It shouldn't be surprising to find lots of gymnasts and swimmers on this list. They have more individual events and chances to medal.
There are two gymnasts tied with 13 medals—Takashi Ono and Boris Shakhlin.
Ono won two gold medals when the Japanese won the team competition in 1960, and then again in 1964 in front of a home crowd in Tokyo. He also had three other golds during his Olympic career—twice in horizontal bar and once in vault.
Shakhlin won six individual golds in the 1950s and '60s. The "Man of Iron," as he was known, was the only athlete to win four gold medals in the 1960 Rome Games. Shakhlin was also known for his steadiness and consistency.
"Nobody recalls ever having seen Shakhlin fall from an apparatus," the International Gymnastics Federation said in Shakhlin's 2008 New York Times obituary.
There have been many great fencers, but none as decorated as Italy's Edoardo Mangiarotti.
Mangiarotti's career was long as well as successful. During his 24-year career, Mangiarotti won six gold medals, five silver medals and two bronze medals. The most successful Olympic Games for the epee-and-foil master was in Helsinki in 1952, where he won two golds and two silvers.
Mangiarotti's medal count made him one of Italy's most famous athletes.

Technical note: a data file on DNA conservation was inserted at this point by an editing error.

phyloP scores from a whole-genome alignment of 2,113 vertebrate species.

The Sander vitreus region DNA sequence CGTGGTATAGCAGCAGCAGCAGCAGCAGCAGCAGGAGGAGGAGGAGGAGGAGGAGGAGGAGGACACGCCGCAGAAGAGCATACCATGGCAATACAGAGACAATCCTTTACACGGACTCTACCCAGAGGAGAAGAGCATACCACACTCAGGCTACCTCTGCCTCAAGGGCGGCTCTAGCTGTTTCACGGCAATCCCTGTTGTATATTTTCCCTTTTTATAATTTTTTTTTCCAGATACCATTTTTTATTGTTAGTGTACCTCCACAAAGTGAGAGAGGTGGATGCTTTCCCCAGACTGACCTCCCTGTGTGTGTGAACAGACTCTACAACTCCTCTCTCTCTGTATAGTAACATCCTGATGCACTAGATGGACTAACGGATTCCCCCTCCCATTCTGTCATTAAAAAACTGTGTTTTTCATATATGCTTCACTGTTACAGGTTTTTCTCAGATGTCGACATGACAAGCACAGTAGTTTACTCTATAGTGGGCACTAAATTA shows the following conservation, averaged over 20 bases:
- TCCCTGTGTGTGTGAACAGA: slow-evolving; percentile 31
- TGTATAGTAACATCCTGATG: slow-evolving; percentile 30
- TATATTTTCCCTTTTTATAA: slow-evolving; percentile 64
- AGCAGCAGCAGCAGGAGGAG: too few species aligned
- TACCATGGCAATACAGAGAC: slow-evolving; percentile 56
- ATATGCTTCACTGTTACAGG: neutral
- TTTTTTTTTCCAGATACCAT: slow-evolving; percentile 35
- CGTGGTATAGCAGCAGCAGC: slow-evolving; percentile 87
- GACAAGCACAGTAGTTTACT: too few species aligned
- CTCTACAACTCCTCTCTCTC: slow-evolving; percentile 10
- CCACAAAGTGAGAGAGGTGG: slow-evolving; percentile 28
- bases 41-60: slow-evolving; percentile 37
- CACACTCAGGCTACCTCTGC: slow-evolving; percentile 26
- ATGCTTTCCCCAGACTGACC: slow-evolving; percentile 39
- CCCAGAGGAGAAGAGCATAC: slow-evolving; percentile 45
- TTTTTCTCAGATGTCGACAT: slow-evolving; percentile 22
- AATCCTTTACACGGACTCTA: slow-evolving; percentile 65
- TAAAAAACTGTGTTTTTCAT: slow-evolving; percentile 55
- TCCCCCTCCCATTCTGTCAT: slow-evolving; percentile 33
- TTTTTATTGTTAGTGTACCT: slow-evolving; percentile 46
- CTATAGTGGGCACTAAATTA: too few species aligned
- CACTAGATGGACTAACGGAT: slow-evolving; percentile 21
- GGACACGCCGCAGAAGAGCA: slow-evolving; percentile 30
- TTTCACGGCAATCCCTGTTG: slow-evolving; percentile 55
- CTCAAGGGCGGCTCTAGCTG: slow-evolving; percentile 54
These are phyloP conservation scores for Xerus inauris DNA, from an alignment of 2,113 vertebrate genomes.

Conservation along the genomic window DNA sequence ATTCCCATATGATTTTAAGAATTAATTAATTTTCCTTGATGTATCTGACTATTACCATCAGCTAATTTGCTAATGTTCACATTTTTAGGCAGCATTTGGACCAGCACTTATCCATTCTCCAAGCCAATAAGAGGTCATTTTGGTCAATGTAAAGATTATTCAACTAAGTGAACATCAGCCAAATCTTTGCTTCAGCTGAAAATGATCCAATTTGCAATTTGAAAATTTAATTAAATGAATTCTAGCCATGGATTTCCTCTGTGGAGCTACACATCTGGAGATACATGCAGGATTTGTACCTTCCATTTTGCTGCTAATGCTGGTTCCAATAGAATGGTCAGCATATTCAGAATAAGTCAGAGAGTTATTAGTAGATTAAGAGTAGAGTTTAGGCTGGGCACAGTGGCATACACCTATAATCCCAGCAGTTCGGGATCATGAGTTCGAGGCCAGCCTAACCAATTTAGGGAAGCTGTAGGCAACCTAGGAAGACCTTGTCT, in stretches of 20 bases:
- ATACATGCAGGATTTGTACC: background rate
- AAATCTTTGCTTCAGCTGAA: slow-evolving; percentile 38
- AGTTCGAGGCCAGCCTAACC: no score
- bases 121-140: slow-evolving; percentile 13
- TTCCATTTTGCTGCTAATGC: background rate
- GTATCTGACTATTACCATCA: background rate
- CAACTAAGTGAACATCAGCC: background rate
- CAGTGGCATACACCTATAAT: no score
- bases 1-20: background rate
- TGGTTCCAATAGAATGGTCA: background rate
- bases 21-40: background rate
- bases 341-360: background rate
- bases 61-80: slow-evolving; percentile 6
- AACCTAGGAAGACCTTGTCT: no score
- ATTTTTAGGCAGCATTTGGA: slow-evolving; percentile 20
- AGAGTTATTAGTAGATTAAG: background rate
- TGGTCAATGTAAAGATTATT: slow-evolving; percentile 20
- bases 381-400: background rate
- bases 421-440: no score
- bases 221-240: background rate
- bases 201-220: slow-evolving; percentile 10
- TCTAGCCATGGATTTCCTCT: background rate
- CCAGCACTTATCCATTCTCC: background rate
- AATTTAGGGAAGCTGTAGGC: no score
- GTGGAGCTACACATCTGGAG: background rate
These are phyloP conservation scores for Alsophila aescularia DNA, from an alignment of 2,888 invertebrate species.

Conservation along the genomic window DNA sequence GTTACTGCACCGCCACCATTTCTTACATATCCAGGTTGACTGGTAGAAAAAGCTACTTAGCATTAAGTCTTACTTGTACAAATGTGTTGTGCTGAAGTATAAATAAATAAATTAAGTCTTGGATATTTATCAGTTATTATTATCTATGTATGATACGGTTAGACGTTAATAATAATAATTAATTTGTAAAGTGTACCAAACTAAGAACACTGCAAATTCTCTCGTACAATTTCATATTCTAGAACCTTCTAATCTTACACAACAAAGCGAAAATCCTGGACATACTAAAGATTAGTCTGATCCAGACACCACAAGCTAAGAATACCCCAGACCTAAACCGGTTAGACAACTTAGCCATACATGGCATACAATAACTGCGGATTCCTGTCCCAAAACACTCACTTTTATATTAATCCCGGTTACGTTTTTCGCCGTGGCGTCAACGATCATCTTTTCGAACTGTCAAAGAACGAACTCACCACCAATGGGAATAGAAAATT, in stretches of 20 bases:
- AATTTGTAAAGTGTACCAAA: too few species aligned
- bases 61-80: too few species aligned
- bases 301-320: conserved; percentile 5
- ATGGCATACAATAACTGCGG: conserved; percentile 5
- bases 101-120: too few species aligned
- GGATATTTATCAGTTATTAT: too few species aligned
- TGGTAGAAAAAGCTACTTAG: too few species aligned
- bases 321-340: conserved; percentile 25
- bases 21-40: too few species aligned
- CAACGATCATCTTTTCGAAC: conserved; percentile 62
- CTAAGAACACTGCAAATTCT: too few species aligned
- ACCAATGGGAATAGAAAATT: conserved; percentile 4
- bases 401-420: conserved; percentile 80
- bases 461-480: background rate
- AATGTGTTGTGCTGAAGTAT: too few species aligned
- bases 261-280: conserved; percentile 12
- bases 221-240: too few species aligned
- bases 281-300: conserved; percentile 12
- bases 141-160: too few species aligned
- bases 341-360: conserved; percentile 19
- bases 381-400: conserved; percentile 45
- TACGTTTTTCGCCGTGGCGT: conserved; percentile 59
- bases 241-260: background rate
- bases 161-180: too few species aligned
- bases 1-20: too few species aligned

Gymnastics may be a sport of grace and artistry, but it is also a sport that appreciated the manly toughness of Nikolai Andrianov.
In an interview with The New York Times, former American gymnast Bart Conner called Andrianov "one of the toughest gymnasts I’ve ever seen […]. We were most in awe of a guy who would cut for a triple back flip off the rings when nobody else would go for it."
Seven of the Russian legend’s medals were gold. At his best, Andrianov won seven medals in the 1976 Montreal Games. Four of those were gold medals, which he won in the all-around competition, floor exercise, rings and vault.
Until Michael Phelps won No. 19, Soviet gymnast Larisa Latynina owned the record for most Olympic medals.
It’s a record that stood for nearly half a century, with Latynina winning her 18th medal in 1964. She won six medals at each of the three Olympic Games in which she participated. Nine of those medals were gold. Latynina won four golds in Melbourne in 1956, three in Rome in 1960 and two in Tokyo in 1964.
Additionally, Latynina accomplished one feat Phelps would find impossible. According to a story by Mike Lopresti of USA Today, she won the four golds in Melbourne while four months pregnant.
What a journey it has been for Michael Phelps.
He was spectacular in Athens, becoming only the second person to win eight medals in one Olympic Games.
But then 2008 came, and the world realized it hadn't seen anything yet.
In Beijing, Phelps won gold in every event he was a part of. He won an Olympic-record eight gold medals in eight events, eclipsing Mark Spitz’s record of seven for a single Olympic Games. But Phelps didn’t just win gold—he also set seven world records in the process.
It’s hard to get much better than perfection.
At the London Games, Phelps' wanted to end his career as the most decorated Olympian ever, and he did.